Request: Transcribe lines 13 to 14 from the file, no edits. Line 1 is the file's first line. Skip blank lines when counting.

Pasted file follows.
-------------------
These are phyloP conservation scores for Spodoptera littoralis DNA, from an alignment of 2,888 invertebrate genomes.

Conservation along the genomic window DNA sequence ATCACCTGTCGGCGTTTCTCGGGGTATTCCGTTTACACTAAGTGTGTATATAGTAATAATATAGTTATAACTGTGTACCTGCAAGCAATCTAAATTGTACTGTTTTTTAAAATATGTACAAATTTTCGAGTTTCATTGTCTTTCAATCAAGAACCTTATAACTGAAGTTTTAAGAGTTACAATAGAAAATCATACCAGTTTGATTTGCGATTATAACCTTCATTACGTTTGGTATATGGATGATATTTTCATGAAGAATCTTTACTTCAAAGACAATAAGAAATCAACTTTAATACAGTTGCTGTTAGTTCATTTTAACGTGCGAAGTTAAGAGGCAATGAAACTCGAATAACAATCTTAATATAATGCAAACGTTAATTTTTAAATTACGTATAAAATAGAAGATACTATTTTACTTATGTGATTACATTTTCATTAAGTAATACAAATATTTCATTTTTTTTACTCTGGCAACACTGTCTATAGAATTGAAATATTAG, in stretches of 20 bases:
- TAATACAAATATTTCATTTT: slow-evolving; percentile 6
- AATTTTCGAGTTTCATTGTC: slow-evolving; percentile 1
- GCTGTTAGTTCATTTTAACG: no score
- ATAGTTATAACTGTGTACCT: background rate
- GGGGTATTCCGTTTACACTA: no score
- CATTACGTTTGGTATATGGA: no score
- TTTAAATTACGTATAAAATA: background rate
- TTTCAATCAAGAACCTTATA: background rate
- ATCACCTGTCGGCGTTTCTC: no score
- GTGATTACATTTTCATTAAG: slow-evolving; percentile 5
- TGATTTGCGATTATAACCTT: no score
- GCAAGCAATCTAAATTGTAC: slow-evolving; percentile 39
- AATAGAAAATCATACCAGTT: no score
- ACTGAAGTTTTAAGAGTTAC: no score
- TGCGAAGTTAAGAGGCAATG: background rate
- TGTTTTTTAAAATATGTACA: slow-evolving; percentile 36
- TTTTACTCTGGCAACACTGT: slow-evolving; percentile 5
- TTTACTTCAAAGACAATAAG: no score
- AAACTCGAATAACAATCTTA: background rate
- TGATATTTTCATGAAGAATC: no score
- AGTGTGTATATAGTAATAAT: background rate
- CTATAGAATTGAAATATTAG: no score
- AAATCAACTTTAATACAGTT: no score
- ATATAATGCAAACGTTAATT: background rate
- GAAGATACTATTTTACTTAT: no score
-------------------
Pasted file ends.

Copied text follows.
- TGATTTGCGATTATAACCTT: no score
- GCAAGCAATCTAAATTGTAC: slow-evolving; percentile 39